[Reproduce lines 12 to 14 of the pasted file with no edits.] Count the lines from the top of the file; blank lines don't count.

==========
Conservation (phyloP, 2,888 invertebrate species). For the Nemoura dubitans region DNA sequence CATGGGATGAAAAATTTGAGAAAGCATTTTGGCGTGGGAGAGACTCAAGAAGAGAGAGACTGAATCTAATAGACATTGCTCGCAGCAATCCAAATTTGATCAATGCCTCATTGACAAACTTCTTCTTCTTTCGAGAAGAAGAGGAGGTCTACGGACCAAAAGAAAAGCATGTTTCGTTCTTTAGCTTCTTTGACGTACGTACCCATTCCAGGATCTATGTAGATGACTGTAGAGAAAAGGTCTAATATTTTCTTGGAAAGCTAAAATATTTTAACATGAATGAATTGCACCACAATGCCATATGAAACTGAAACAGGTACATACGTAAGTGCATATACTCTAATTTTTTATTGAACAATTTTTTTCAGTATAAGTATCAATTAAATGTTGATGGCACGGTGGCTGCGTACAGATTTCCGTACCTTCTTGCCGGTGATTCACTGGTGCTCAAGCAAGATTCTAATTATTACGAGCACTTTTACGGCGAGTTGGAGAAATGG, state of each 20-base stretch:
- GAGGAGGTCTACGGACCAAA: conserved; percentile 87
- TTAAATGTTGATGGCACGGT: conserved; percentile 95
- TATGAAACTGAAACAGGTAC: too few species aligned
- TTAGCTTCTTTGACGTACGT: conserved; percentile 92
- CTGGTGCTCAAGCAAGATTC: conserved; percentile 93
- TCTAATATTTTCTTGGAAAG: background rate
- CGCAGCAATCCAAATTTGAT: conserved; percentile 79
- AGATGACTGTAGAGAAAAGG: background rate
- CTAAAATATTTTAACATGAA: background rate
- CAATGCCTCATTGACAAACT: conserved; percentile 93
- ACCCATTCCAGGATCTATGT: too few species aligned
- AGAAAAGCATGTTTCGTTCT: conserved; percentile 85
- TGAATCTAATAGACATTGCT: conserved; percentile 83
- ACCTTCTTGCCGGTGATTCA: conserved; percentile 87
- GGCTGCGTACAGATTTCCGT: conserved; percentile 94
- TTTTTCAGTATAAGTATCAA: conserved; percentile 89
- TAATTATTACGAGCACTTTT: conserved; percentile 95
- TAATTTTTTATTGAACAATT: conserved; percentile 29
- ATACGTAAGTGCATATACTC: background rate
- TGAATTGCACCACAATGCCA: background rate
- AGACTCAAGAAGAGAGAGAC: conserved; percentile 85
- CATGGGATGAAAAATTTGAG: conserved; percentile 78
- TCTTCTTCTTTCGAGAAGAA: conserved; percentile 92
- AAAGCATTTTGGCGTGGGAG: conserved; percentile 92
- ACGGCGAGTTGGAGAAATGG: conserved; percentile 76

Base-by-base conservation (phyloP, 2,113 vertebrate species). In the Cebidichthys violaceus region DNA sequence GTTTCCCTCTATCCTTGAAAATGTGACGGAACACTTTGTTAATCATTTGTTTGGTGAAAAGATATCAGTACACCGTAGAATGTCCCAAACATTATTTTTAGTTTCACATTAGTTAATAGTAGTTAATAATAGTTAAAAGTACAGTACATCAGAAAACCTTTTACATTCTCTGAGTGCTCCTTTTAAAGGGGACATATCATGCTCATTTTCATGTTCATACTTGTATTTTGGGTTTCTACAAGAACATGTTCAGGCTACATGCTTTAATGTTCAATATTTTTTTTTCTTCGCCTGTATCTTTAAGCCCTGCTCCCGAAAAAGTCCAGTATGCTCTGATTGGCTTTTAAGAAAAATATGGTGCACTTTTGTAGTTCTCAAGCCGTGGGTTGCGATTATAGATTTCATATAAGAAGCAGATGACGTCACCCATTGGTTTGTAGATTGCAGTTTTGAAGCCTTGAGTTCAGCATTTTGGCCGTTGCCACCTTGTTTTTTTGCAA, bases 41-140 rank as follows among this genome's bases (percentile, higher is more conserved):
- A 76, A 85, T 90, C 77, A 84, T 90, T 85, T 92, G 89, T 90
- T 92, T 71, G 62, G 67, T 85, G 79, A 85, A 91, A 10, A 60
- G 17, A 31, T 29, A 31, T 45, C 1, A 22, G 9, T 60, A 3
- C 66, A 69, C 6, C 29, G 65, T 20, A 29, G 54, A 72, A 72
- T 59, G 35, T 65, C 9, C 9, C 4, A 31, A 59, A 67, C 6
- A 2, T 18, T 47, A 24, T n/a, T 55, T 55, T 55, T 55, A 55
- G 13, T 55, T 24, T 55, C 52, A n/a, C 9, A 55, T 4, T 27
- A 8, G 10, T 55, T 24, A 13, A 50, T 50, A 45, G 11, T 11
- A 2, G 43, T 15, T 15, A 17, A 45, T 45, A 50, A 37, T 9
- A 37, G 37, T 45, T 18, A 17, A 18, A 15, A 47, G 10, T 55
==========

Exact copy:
- ACCCATTCCAGGATCTATGT: too few species aligned
- AGAAAAGCATGTTTCGTTCT: conserved; percentile 85
- TGAATCTAATAGACATTGCT: conserved; percentile 83